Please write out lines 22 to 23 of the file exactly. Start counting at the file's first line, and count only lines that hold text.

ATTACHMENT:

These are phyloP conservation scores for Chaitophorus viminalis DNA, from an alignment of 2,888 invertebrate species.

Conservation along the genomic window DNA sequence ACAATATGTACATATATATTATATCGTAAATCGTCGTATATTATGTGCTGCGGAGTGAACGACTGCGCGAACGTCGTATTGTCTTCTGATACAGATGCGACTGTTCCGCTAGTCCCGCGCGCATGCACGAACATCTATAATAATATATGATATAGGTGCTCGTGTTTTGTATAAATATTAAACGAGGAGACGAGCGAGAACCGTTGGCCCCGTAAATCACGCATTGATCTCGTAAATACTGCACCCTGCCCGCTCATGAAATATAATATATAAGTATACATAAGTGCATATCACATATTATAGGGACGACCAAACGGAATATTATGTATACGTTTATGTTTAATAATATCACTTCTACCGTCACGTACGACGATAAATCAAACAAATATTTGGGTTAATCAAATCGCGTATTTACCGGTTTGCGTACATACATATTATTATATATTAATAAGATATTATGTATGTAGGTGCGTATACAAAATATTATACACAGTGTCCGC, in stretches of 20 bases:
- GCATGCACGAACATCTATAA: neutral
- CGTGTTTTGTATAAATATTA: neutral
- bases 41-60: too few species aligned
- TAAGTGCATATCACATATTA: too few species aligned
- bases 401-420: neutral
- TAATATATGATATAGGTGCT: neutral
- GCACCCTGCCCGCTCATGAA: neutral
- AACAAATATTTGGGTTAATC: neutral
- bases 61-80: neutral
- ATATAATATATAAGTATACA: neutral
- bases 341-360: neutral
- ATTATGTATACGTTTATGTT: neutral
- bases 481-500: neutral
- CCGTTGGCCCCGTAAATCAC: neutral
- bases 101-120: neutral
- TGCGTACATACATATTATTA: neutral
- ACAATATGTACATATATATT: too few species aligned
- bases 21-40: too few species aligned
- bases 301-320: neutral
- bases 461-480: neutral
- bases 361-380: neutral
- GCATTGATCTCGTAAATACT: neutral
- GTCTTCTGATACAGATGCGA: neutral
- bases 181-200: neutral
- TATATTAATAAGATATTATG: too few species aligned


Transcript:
- bases 461-480: neutral
- bases 361-380: neutral